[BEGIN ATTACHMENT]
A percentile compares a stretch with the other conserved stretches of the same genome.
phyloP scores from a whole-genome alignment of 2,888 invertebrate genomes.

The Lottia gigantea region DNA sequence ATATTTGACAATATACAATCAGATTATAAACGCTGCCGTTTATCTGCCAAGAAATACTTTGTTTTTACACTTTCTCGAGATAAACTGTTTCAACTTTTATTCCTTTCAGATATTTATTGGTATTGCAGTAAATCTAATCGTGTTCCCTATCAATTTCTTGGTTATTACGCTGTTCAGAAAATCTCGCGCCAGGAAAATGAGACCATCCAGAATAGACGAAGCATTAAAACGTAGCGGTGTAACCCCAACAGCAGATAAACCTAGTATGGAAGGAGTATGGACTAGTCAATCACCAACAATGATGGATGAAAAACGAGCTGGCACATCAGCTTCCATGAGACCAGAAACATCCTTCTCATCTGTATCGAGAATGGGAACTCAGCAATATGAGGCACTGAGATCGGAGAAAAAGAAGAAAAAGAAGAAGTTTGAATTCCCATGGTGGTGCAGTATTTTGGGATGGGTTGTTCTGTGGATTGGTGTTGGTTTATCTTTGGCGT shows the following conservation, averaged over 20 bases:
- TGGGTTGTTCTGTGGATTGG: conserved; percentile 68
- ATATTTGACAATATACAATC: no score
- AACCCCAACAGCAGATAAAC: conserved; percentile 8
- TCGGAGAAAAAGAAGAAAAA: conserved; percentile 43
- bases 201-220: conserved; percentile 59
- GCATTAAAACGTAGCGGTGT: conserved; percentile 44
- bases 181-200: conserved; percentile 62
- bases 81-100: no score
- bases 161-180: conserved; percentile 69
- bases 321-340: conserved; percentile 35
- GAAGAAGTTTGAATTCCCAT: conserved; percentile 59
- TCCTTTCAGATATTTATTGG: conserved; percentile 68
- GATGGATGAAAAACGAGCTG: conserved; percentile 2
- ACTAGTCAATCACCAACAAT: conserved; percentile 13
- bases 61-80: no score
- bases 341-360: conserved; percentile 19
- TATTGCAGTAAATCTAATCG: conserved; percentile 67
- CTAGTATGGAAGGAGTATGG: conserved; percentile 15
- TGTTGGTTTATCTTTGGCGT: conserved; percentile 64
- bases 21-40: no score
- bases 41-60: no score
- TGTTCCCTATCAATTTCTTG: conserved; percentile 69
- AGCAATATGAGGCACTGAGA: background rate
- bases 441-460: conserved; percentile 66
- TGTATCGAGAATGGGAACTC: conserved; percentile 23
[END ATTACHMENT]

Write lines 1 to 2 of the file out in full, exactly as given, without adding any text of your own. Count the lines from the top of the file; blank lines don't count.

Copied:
A percentile compares a stretch with the other conserved stretches of the same genome.
phyloP scores from a whole-genome alignment of 2,888 invertebrate genomes.